Friday, January 19, 2018

US Army in Oklahoma--A True Tale of Cowboys and Indians Part 2

Fort Gibson, 1870's Wikipedia, public domain

By Alanna Radle Rodriguez and Judge Rodriguez

Thank you for joining us in our exploration of the history of the grand state of Oklahoma. This month, we continue to explore the rich and diverse history of the U.S. Army and its effects on the development of this wonderful state. Last month we covered the beginnings of the initial forts going through the decades leading up to the Mexican War. With the development of the “military roads” that wandered throughout the eastern part of the territory, troops were able to move considerably faster than they had before, which is no surprise as the “trailblazers” would literally have to cut through miles of forest before they could make their way to the next fort.

By the time that Texas had seceded from Mexico, and relations with our southern neighbor had dissolved into outright war, the army had been tasked with keeping the white travelers safe along the several highways that spanned the Indian Territory. These roads included the California road, and the Santa Fe trail.

When the Mexican War broke out, forts Gibson, and Washita were virtually depopulated to support the war effort. During this time, we have visitations by numerous historical personages such as Robert E. Lee, Jefferson Davis, Albert Pike, Matthew Arbuckle, Nathan Boone, and William Tecumseh Sherman, just to name a few.

Forts Washita, Gibson, and Towson served as rest stops for the troops that were moving down to Mexico during the conflict. The previously established highways made an easy road the troops going through the area. At that point, while they were still restless, the tribes did not interfere with the troop movements through their areas, especially many of these units were the same ones that forced them to relocate to the area during the diverse “trails of tears”.

After the Mexican War, it became more of a business as usual affair. The different forts were re-provisioned, re-manned, and became the “law of the land”. During the intervening 13 years between the Mexican War and the War Between the States, the fiction of the “Permanent Indian Frontier” disappeared, and Forts Gibson and Towson were closed to pave the way for Forts Cobb, and Arbuckle. The Indian Territory became the recipient of the ousted tribes from the State of Texas, and the newly formed territories of Kansas and Nebraska.

The different forts in the area helped to protect the Choctaw, and Chickasaw from the raids of the Kiowa Commanche, and Apache that tended to raid the more peaceable tribes. They also served to secure the non-indigenous tribesmen going along the different trails through the area.

The Department of the Army had effectively developed a strategic connection between the forts in the territory, and to the forts in Texas. This connection became the front line of defense in what would later be known as the “Commanche Frontier”.

It was during this time that the need for the expansion of the army became evident, and the Department of the Army started to bring in indigenous tribesman to serve as scouts, translators, and guides.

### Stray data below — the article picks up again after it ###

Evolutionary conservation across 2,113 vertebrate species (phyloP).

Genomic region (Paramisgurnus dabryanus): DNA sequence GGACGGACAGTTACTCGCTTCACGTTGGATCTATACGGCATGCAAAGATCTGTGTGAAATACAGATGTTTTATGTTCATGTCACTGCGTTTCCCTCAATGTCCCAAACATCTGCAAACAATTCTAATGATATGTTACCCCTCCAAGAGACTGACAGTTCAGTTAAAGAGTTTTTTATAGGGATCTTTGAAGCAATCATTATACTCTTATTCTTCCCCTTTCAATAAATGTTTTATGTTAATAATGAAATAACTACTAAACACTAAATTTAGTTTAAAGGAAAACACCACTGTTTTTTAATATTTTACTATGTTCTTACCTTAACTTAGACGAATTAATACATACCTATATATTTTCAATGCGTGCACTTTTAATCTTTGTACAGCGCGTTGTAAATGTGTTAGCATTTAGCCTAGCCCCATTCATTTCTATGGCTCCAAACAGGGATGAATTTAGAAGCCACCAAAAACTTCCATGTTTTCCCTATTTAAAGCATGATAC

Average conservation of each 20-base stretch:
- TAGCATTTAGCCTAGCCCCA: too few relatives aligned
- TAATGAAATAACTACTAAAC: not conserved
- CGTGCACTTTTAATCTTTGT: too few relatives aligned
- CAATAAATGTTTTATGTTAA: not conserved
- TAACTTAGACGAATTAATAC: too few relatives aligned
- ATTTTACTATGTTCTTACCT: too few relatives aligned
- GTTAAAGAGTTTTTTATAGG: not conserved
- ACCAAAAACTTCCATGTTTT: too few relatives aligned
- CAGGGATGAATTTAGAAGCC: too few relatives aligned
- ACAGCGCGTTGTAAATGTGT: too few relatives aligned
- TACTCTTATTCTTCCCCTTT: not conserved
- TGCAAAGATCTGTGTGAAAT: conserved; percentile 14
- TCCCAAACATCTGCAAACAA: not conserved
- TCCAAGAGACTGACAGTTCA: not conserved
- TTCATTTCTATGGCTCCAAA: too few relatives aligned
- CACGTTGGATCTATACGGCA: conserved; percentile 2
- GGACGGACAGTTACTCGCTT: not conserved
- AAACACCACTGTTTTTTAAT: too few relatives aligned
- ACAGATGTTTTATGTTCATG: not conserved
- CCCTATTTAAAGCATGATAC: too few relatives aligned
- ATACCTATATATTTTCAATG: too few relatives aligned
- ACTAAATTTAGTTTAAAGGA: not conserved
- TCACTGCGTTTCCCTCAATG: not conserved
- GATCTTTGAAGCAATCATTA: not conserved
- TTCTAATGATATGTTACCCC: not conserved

This practice became more necessary during the War Between the States, as the tribes sided with either the United States, or the Confederate States.

There were numerous factors that led the different tribes to siding with one side or the other. The main concerns happened to be the increased prospects of preserving the Indian Territory nations from being dissolved, settlement of long-standing political and familial rivalries, and the concern over the withdrawal of the protective garrisons in the I.T. allowing troops to take part in hostilities east of the Mississippi River.

Confederate Indian Commissioner Albert Pike skillfully played on the resentments that accumulated during the Trails of Tears, and the years following to be able to secure alliances with ten of the larger tribal nations.

During the War Between the States, approximately 5000 tribesmen were recruited into 11 Confederate regiments, and 8 battalions. They succeeded in conquering the different forts, and the abandoned forts that littered the area, and were successful in driving the federal troops north to Kansas, and Missouri, if for a short time.

This conflict gives us such notable names as General Stand Watie, Lt. Col. Jackson McCurtain, John Ross, Chief McIntosh, and Opothleyahola. This conflict also includes the one and only naval battle fought in current day Oklahoma.

With the conclusion of the War Between the States, new treaties were drawn to further limit the different tribes, and limit their governing power. They also authorized the Cheyenne-Arapaho and Kiowa-Comanche reservations in present-day Oklahoma.

The role of the Army in keeping the peace, as well as stemming the flow of white settlers to the dedicated “Indian Territory” would continue up through the decades, even going beyond the five land runs.

Join us next month as we discuss the role that the army, and specifically the cavalry play in the “Southern Plains Indian Wars”, and the settlement of Euro-Americans to the territory.

Born and raised in Edmond, Oklahoma, Alanna Radle Rodriguez is the great-great granddaughter of one of the first pioneers to settle in Indian Territory. Alanna loves the history of the state and relishes in volunteering at the 1889 Territorial Schoolhouse in Edmond. Her first published story, part of a collaborative novella titled Legacy Letters, came out September 2016. Alanna lives with her husband and parents in the Edmond area. She is currently working on a historical fiction series that takes place in pre-statehood Waterloo, Oklahoma.